« Reply #17 on: August 16, 2021, 02:11:09 AM »
The short answer is that I listen to chamber music the same way I listen to orchestral music (or solo piano music for that matter). When I listen to music I am primarily interested in melody, harmony, counterpoint, dissonance/consonance, thematic development/structure, rhythm. I think it is more natural to say that I listen differently to extended, structured pieces (symphonies, string quartets, piano trios, piano sonatas, etc) free-form pieces (tone poems, fantasias) or miniatures (nocturnes, preludes, impromptus, etc). The different size and nature of the ensemble gives the composer and performer a different toolkit for embodying the 'voices' in the piece. Then different ensembles types each have their own strengths and limitations - the immediacy and clarity of a string quartet, the sensuousness of a string orchestra, the diverse colors of a full orchestra, the aura of a piano. Some music is irrevocably tied to the instrument (could you ever transcript a late Faure piano piece for orchestra?) and in other cases the same music can be realized in a different ensemble (the Brahms Haydn variations, written for two Pianos, then orchestrated). I don't find I must make a special effort to listen to one type of ensemble rather than another.

Offline Iota

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Re: How do you approach listening to chamber music?
« Reply #18 on: August 16, 2021, 03:58:22 AM »
I agree with many of the previous comments and think Jo498's listening list in #5363 an excellent idea.

For me a big draw in chamber music is simply that there's less ballast, things tend to be clearer, more agile, more transparent. A spider's web where each drop of dew carries great significance, rather than the orchestrally glittering cascades of a Trevi Fountain or a Niagara Falls, say.
 
At this point in my life it's an aesthetic I find myself generally more in sympathy with, though I still love many large scale works too. For me chamber and orchestral do generally feel like different worlds rather than different sides of the same coin. And with chamber there's also a feeling of listening to the composer talking directly to you, rather than hearing them giving a speech, particularly so with string quartets for some reason I find. Perhaps there is a bit of a culture with SQ writing to 'tell it like it is'. Anyway for me that power of that directness can have a big impact.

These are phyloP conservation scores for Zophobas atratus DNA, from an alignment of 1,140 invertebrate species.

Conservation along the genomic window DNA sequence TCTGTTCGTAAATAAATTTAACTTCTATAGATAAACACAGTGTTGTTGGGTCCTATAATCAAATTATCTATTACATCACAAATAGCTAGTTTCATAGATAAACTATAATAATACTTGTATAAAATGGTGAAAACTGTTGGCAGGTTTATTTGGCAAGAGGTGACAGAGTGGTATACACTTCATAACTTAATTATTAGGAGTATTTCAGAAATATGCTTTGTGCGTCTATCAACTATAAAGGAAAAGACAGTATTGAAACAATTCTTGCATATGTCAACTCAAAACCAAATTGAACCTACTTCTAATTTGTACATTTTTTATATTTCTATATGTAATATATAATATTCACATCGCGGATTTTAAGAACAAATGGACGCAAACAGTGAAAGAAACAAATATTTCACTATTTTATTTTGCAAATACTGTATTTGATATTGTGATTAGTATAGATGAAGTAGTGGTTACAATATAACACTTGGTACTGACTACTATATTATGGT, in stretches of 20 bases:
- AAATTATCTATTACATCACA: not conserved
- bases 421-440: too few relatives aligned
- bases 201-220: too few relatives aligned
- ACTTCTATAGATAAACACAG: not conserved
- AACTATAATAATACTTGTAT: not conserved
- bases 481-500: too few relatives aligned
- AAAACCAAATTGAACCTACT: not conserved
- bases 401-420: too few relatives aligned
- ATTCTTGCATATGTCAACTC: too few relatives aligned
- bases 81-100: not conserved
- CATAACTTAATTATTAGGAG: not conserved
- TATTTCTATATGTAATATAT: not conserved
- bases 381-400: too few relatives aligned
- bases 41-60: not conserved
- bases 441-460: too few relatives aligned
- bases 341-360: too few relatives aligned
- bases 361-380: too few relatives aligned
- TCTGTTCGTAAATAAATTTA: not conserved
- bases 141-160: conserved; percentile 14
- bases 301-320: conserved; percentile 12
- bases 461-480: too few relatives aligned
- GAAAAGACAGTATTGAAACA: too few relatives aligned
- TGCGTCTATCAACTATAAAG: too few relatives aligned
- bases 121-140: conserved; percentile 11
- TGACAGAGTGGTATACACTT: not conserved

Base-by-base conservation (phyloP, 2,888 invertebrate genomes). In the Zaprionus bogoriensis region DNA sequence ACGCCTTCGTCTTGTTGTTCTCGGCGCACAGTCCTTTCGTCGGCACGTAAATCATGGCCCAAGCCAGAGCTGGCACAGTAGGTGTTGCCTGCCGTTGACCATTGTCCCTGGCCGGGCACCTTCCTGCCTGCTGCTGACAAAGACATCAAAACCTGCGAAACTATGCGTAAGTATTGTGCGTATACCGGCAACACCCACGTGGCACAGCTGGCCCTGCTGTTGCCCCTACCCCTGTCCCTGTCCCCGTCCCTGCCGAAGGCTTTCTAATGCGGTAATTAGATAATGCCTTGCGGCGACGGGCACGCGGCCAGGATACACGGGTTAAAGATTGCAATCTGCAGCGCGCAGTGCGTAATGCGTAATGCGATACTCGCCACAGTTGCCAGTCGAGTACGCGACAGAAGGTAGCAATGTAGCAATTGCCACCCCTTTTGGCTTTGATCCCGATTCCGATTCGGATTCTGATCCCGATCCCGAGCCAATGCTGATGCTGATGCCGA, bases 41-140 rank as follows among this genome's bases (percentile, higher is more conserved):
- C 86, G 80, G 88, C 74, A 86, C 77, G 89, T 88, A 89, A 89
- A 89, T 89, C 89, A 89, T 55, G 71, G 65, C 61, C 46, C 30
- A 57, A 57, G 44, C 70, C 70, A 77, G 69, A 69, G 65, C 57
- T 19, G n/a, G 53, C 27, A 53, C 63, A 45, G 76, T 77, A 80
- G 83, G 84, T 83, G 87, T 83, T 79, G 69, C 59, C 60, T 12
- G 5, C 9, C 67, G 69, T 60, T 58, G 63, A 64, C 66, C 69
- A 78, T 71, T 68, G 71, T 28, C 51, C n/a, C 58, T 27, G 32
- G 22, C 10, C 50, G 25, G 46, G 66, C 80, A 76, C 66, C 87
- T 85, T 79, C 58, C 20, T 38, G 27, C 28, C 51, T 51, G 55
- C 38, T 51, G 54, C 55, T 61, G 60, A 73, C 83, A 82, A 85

Offline aukhawk

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Re: How do you approach listening to chamber music?
« Reply #19 on: August 16, 2021, 04:15:18 AM »
Same here. I also like chamber music for its less dynamic nature. The loudness level varies less than with orchestral music which makes is easier to listen to. Dynamic orchestral music is difficult volume-wise. If the volume is too high, the loudest parts make you deaf. If the volume is too low, the quiet parts are inaudible.

Completely agree.  Quite simply, with a group such as a string quartet the listener has a chance (if everything is good) of sensing that the performers are actually there in the room.  This is patently impossible with a full orchestra or even a solo concert grand piano.  For this reaon I increasingly prefer to listen to string quartet music, and if I want solo piano music I prefer recordings of period pianos with their less powerful sound.

However ...

Quote
My favorite type of chamber music is string instrument(s) + piano: Music for Violin/Viola/Cello and Piano, Piano Trios, Piano Quartets, Piano Quintets etc. The sound of piano and string instruments complement each other nicely and I think the combination provides large enough selection of timbral colour.

... here I differ, I regard the piano and solo instuments from the violin family as fundamentally incompatible, so that equal-partnersip ensembles such as Violin Sonata, Cello Sonata and to a lesser extent Piano Trio, are an unpleasant listen to me.  An exception may be where the violinist exploits the natural tension between her instrument and the piano, to creative effect.  An example of where I think this is successfully done, is Isobel Faust's recording of the Debussy Violin Sonata (with Melnikov) where she is magnificently edgy in places.